While it is commonly believed that one-bowl meals must generally be from Pan Asian cuisines, Monkey Bar has recently introduced a range of 12 hearty one-bowl meals for the winter in their Delhi, Mumbai, Bengaluru and Kolkata branches.
What contributes to the fame of these one-bowl meals is the fact that they do not get monotonous.
Decidedly of Oriental origin, however, the Burmese Khow Suey or a Ramen bowl is no longer the only one-bowl meal topping the popularity charts.
Healthy and hearty with flavourful toppings, one-bowl meals are a diner’s delight.
Convenience is unarguably the driving force, where one-bowl meals are concerned.
If you are a regular on Pinterest and Instagram, you are bound to have come across filtered shots of visually-inviting grains, vegetables, protein and condiments, served in a bowl. One-bowl mania seems to have taken the food scene across the globe by storm. Healthy and hearty with flavourful toppings, one-bowl meals are a diner’s delight.
Decidedly of Oriental origin, however, the Burmese Khow Suey or a Ramen bowl is no longer the only one-bowl meal topping the popularity charts. Today, from Korean bibimbap to a Japanese donburi, or a Buddha bowl with quinoa topped with cauliflower falafel and ratatouille to wild rice, pumpkin, black beans and avocado, the options are endless.
What contributes to the fame of these one-bowl meals is the fact that they do not get monotonous. One can create them across cuisines, and thus, tremendous variety can be inculcated.
Talk about convenience
Not only do they give chefs an opportunity to play with colours, flavours and textures and create a vibrant tableau, but they also save them the bother of presentation and filling up empty space on a plate. Convenience is unarguably the driving force, where one-bowl meals are concerned.
The real common denominator of these dishes is that they are packed with flavour, texture, crunch and colour. Add to that the fact that one-bowl meals are usually healthy, as they are a nutritious balance of grains, veggies and protein; they are, therefore, a great way to consume controlled portions and fewer calories.
Chef Paul Kinny, culinary director, Phoenix Mills Ltd, says, “The one-bowl meal trend in India started in 2016, and now it’s gone ahead to become a stable trend. At Shizusan in Bengaluru, we have an entire section dedicated to one-bowl meals, like the Tonkotsu Ramen, Vietnamese Pho, Burmese Khao Suey etc. What we’ve observed is that our diners are mostly corporates who come for lunch and are hard-pressed for time. The one-bowl meal then seems like the perfect solution. At 212 All Good, we have the Andaman Tuna Poke bowl and will probably experiment with acai bowls soon as well.”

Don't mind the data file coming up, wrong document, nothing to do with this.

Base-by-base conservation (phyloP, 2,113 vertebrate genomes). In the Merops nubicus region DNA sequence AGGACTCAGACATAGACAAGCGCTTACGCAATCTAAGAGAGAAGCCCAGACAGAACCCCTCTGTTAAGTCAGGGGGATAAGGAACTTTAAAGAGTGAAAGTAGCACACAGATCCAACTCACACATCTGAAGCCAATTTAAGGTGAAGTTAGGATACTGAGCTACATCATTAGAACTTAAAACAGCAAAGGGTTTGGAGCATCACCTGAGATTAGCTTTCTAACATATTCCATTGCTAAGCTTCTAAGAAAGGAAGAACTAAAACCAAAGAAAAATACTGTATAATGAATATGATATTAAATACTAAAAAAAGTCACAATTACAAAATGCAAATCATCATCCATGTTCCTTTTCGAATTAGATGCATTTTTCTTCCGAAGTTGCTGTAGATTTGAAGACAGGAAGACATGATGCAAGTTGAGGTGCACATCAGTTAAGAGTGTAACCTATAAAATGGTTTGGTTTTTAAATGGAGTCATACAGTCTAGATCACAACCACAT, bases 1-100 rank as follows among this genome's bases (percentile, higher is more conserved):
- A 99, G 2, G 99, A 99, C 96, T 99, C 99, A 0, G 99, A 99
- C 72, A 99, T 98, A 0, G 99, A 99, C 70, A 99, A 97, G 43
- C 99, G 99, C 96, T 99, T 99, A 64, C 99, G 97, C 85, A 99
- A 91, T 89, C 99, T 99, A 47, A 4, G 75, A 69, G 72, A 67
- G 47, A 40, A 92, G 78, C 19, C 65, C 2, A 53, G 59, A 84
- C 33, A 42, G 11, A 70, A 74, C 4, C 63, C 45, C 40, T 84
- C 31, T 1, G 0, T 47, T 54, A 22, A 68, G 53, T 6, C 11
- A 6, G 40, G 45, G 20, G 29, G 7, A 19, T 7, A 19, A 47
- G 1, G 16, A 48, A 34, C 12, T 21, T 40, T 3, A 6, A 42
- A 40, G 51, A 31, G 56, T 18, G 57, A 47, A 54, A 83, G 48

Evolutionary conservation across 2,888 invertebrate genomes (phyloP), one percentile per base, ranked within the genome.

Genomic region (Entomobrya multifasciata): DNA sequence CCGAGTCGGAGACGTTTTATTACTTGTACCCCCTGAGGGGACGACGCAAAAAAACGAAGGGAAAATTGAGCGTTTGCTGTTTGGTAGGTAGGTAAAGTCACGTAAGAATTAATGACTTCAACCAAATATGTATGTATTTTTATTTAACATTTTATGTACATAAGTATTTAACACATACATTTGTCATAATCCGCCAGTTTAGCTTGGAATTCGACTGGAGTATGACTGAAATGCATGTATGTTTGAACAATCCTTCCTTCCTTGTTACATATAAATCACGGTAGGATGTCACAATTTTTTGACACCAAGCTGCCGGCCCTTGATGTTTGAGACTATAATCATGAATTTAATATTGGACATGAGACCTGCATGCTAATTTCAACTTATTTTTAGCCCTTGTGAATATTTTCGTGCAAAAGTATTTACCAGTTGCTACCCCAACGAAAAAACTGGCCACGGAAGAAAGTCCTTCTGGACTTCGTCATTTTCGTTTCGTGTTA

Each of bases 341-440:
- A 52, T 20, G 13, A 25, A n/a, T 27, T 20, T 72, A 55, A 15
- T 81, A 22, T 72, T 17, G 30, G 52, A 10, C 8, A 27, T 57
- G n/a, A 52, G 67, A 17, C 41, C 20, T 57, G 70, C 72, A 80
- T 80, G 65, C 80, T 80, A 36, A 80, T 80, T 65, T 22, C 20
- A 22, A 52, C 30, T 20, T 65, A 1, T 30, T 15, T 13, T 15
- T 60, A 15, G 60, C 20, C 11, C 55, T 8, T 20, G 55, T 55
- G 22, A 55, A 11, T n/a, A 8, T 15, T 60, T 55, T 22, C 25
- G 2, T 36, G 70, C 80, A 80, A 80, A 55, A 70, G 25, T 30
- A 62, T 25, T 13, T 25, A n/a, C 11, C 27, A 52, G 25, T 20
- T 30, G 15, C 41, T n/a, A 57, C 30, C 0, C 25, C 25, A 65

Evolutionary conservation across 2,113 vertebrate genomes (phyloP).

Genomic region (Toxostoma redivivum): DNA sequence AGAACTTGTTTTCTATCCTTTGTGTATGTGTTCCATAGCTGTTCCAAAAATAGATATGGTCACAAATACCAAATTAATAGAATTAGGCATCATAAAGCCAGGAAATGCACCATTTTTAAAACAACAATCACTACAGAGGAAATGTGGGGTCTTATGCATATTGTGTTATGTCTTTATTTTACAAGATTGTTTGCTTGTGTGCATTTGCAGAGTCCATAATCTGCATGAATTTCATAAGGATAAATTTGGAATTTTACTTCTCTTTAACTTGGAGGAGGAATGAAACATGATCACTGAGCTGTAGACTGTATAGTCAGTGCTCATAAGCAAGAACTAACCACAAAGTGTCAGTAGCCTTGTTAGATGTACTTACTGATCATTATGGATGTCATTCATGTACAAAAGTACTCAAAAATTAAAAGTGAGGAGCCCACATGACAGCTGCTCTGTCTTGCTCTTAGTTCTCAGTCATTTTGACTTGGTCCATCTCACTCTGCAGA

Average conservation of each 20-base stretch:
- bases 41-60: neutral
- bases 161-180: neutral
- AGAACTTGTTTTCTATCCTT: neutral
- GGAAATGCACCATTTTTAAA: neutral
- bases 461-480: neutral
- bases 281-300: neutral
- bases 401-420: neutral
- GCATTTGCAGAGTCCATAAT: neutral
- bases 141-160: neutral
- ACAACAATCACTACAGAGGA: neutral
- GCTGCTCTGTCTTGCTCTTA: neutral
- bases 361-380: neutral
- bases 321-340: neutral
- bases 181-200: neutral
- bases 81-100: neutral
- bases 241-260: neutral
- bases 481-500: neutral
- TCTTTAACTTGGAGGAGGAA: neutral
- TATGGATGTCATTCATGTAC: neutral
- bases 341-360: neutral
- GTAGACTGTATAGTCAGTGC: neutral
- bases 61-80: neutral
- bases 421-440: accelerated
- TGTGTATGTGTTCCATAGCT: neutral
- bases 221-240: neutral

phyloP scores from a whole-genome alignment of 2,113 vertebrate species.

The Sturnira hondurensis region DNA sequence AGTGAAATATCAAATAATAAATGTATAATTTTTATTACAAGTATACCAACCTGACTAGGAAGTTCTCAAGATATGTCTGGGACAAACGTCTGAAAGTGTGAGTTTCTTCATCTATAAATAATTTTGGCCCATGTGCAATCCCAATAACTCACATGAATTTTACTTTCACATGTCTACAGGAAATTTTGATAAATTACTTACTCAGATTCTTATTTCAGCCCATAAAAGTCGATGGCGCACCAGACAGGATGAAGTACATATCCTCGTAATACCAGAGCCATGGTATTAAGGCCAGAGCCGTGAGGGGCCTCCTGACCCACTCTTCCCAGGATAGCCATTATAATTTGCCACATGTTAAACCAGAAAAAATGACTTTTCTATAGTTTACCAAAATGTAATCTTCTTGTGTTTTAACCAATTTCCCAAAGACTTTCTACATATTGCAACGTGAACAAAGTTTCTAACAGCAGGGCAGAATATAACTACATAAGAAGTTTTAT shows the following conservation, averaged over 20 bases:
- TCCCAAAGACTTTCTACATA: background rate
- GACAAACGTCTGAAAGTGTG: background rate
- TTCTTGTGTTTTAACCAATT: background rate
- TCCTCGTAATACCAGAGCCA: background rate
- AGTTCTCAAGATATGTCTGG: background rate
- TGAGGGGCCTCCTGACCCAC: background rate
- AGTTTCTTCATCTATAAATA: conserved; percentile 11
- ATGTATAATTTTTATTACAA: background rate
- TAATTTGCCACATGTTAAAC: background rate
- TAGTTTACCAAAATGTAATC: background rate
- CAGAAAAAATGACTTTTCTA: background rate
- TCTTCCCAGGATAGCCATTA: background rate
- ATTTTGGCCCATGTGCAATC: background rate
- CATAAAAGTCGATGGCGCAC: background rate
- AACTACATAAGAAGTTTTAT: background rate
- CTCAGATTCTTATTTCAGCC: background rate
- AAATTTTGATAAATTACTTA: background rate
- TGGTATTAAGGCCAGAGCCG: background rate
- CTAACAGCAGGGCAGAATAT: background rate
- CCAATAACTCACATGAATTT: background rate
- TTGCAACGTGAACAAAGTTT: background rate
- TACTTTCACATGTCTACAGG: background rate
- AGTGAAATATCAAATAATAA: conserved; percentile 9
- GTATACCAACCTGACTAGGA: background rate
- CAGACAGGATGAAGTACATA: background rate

Varied and versatile
A big bowl of noodles dunked in a hearty broth that is generously garnished with meats, spring onions and a plethora of toppings, including soft-boiled eggs, and spiked with a dash of chilli oil, at The Fatty Bao, or maybe Taipei’s Aromatic Miso Milk bowl from Shizusan, with their signature broth with udon noodles, tofu, and wakame, are appetising meals; all served in large bowls.
While it is commonly believed that one-bowl meals must generally be from Pan Asian cuisines, Monkey Bar has recently introduced a range of 12 hearty one-bowl meals for the winter in their Delhi, Mumbai, Bengaluru and Kolkata branches. These are largely inspired by Indian cooking, and have a range of flavours to choose from — Rajma bowl served with chilli pickle, papad and sirka onions, spicy yoghurt, spinach pakora, tawa aloo and rice; Wild mushroom khichdi bowl with slow-cooked mushrooms in a creamy moong dal khichdi; and the Panch Phoron and kasundi maach bowl, with surmai cooked in kasundi and served with gobindobhog rice.
Chef Manu Chandra, chef partner, Monkey Bar, The Fatty Bao and Toast & Tonic, elaborates, “The one-bowl meal finds inspiration in Asian cuisine, as the bowl was perfectly suited for dishes like ramen, soups and noodles. However, as more and more cuisines adopted the ‘bowl meal’ format, it now appears to be a growing trend worldwide. For instance, the ease of eating rajma-chawal in a bowl is comfort for me. One-bowl meals are here to stay, and eating out of a bowl certainly gives you a better chance of getting all the flavours and textures in your mouth with every bite.”
The best one-bowl meals do not have to contain meat or seafood. A Middle-Eastern Mujadara with brown rice and lentils, or a cauliflower rice tabouli, can be perfect one-bowl meals and wow the vegetarian palate.
Foodhall Delhi serves a vegetarian poke bowl with tofu cubes instead of the customary tuna, along with avocado and cucumber, and an Asian dressing. The bowl comes with a topping of pickled ginger, soy and wasabi.
One can also opt for quinoa tabbouleh, fresh vegetables, avocado, arugula, creamy edamame hummus, drizzled with chipotle vinaigrette and a hot sauce.
For some restaurants, one-bowl meals are also a great shot at responsible dining. “We have been offering ‘Meal in a Bowl’, across all ITC hotels for some time now. This initiative underscores our responsible luxury endeavours, that emphasise high-on-taste and low-on-waste composite dining experiences. Our team of chefs is at present working towards incorporating forgotten grains, rice varieties, seasonal and locally grown vegetables, indigenous to the region that the hotel is located in, to highlight the diverse kitchens of India,” says Vijay Nagpal, corporate chef, ITC Hotels.
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